Kirsten Drew/Unsplash

Every year, society fairs are staples of any freshers’ week calendar. They promise free stuff, an early chance to meet people from other colleges and a seemingly endless array of societies looking to entice you into joining. Having successfully navigated through my college’s smaller fair the day before, I set off to the uni-wide one on Parker’s Piece feeling somewhat confident. How hard could writing my name down for a few more things I’d probably never actually attend be? 

The ones who had the easiest job recruiting freshers were those behind the stalls of careers-based societies. I’m talking the investment banking, law and insert any other generic industry here type ones. These are the holy grail for humanities students such as myself for whom unemployment or teaching can quickly seem to be the two most likely options if nothing is done to improve your employability, to use that ghastly term. Slapping the logos of some of the top firms on their posters was a sure-fire way to flex their graduate-salary boosting credentials. These stalls had no trouble attracting students, even in their multiple and seemingly competing incarnations. I never did understand what the difference between 180 Degrees Consulting, the Cambridge Consulting Network, and the Cambridge Consulting Society was exactly. Maybe next year. 

The rugby team assured me that ‘good chat’ was much higher up in the list of desirable attributes than the ability to actually play rugby

Of the rest, some tried to entice you with sweets, others went for the more brute force method of forcing a laptop in your hand and demanding your CRSID. Some embraced stereotypes of themselves, others were clearly eager to recruit a wider array of new recruits. These had all been features of the much smaller college fair, which included the sight of the rugby team confronting their stereotypes by necking Coronas behind their stall. They seemed sure on only two things; that training was strictly optional, and that the complementary tie was objectively ugly. They also assured me that ‘good chat’ was much higher up in the list of desirable attributes than the ability to actually play rugby. To someone who was more interested in the socials than the matches and who is not immune to the odd questionable clothing choice, this sold me straight away. I can since report that the inaugural social definitely didn’t stray far from this philosophy. Walking around Cambridge in a suit and tie on top and rugby kit on the bottom proved a sure-fire way of bonding as a team, even if it did eradicate any vestige of coolness I’d been able to accumulate in the first few weeks. But hey, I guess in sport you have to make sacrifices.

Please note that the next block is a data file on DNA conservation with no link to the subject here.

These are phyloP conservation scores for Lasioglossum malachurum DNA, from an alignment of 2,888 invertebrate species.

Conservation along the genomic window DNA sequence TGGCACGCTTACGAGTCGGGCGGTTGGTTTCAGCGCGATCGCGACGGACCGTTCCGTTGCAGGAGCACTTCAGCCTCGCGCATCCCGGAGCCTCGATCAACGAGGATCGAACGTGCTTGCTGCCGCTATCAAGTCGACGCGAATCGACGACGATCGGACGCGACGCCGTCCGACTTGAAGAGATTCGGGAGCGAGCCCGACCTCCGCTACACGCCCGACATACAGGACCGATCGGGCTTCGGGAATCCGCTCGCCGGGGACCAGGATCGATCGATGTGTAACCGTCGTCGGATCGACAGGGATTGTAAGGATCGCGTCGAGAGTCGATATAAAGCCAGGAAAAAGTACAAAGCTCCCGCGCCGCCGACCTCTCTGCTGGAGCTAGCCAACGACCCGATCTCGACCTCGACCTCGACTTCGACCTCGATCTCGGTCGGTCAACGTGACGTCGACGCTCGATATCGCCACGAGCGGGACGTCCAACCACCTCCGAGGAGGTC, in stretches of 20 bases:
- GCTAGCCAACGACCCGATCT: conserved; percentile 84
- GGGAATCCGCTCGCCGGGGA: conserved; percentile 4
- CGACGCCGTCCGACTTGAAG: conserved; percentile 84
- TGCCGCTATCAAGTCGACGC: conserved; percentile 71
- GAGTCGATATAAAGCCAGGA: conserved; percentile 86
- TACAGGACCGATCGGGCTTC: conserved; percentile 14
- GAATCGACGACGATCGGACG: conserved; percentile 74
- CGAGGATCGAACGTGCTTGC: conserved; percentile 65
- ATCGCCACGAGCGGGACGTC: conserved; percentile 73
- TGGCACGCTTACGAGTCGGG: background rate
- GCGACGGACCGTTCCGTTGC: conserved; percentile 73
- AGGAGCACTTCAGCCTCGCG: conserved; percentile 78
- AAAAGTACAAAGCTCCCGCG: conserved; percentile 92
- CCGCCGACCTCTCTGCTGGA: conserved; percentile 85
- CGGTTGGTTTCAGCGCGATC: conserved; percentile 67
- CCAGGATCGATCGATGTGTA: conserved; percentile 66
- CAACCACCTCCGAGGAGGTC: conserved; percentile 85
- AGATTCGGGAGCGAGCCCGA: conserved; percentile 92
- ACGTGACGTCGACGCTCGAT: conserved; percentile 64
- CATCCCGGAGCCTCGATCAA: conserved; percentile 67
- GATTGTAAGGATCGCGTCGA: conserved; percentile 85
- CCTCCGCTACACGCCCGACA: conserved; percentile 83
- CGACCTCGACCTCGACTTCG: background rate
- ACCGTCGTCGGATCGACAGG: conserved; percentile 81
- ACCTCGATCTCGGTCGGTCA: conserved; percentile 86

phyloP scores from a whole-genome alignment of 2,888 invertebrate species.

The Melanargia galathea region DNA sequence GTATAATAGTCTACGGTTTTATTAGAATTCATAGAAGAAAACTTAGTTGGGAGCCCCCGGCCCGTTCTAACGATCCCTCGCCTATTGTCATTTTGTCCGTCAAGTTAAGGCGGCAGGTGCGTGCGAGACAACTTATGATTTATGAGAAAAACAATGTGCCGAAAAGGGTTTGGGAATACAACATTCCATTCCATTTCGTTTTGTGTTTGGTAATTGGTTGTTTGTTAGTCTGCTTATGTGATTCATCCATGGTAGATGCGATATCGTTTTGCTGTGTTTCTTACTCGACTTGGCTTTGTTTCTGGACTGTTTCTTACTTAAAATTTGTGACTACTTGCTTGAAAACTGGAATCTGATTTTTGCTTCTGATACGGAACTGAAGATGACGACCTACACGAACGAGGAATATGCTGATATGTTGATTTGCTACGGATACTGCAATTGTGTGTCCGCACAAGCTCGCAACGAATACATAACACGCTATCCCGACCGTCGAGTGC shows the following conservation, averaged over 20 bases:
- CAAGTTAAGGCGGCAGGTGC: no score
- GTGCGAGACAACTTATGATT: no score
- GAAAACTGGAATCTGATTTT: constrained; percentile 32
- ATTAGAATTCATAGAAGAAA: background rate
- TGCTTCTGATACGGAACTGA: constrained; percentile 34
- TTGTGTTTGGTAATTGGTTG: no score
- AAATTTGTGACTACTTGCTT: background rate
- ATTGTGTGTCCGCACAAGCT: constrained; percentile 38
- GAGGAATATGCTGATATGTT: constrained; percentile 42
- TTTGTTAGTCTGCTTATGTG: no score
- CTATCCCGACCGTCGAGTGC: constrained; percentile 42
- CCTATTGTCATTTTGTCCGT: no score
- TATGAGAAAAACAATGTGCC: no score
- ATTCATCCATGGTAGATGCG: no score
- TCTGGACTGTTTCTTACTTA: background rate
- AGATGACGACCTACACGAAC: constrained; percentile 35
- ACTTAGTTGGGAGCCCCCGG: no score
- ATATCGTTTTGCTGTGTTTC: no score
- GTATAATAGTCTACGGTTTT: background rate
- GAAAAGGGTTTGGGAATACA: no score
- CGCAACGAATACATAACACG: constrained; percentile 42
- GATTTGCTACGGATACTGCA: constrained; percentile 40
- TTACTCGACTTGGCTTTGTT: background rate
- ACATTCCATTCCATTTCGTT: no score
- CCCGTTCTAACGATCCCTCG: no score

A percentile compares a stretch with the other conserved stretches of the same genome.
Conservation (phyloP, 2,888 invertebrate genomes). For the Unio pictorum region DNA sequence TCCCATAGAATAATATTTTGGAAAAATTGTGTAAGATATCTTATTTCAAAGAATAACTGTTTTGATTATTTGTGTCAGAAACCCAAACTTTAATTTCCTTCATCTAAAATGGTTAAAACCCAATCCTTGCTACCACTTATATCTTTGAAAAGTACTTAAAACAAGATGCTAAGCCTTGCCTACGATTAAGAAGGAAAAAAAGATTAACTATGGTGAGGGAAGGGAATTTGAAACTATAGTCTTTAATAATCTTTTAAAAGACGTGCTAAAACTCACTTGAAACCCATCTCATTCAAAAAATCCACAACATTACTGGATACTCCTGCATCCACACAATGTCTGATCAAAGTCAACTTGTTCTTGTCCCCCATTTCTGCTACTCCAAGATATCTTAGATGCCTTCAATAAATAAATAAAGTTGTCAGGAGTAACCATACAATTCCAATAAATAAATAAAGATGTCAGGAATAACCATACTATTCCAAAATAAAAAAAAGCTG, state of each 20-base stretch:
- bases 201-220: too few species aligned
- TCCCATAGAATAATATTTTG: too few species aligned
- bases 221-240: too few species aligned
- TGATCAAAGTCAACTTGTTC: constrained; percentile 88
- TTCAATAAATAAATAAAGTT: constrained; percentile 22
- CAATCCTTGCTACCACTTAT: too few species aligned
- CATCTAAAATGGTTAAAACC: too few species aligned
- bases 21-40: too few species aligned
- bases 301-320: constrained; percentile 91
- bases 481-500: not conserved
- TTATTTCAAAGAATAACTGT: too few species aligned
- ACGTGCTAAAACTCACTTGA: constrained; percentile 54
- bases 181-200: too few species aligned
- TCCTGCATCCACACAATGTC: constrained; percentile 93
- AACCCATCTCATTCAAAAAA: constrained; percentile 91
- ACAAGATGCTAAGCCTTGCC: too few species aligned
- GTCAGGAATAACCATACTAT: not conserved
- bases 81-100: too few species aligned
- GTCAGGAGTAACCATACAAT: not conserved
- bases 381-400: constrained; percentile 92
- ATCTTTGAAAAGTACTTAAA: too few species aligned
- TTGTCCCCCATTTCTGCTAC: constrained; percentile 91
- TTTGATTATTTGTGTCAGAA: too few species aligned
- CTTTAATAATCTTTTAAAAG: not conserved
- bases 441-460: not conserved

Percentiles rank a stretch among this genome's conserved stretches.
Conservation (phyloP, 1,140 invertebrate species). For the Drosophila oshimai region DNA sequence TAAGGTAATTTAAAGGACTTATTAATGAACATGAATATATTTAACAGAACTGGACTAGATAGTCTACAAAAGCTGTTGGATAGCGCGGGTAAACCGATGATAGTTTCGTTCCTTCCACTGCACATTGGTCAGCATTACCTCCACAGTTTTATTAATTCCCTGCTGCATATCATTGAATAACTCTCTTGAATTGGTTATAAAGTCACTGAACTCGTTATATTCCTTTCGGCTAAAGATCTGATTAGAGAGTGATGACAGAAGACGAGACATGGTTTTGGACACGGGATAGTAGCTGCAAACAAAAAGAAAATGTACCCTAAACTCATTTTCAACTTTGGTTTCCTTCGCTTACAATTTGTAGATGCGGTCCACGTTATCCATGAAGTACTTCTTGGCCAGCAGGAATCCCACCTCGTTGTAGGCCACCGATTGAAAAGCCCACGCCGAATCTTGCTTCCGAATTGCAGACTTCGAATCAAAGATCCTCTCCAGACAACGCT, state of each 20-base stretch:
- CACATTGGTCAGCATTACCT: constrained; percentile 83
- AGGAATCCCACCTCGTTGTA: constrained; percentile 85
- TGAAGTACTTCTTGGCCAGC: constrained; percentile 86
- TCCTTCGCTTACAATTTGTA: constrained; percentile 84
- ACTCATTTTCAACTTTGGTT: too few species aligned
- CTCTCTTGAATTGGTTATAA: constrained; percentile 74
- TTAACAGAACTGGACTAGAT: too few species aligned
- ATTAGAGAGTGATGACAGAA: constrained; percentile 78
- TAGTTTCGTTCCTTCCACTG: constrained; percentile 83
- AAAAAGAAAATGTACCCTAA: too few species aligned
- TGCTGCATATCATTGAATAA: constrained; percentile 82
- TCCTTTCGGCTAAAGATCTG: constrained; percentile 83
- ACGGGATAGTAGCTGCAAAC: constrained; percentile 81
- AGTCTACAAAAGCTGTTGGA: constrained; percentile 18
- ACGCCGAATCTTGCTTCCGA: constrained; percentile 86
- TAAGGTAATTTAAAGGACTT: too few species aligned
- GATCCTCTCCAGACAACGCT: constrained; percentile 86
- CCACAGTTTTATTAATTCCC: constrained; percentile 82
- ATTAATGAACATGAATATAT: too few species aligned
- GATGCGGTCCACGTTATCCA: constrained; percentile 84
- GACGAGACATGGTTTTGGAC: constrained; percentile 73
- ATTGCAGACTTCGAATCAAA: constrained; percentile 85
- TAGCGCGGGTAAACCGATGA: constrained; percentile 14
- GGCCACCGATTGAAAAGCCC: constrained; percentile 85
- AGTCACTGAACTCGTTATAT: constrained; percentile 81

The much larger fair on Parker’s Piece provided some similar moments of levity. Wading my way through the people and stalls, it often felt like an obstacle course as your attention shifted from the Taylor Swift appreciation society one minute to the Marxist Society the next. That’s not to say that these societies’ stalls lacked the salespersons’ charm. Upon winding up the budding Marxists by jesting that I was more of a UKIP guy myself, rather than recoiling in disgust, they said they were always looking to hear alternative points of view.

I can only hope my junk inbox kicks into action soon

It remains to be seen how many of these brief interactions and QR code scans translate into regular events in my calendar, as much as those permanent mailing lists try to hold my inbox hostage. Six weeks in and with reading lists coming thick and fast, I’m now realising maybe I was being too optimistic in my ability to juggle so many commitments. I now suspect much of my year will be spent attempting to separate emails from my supervisors from invitations to wine-tastings, psychedelic discussions and talks on economic pluralism. I guess I can only hope my junk inbox kicks into action soon.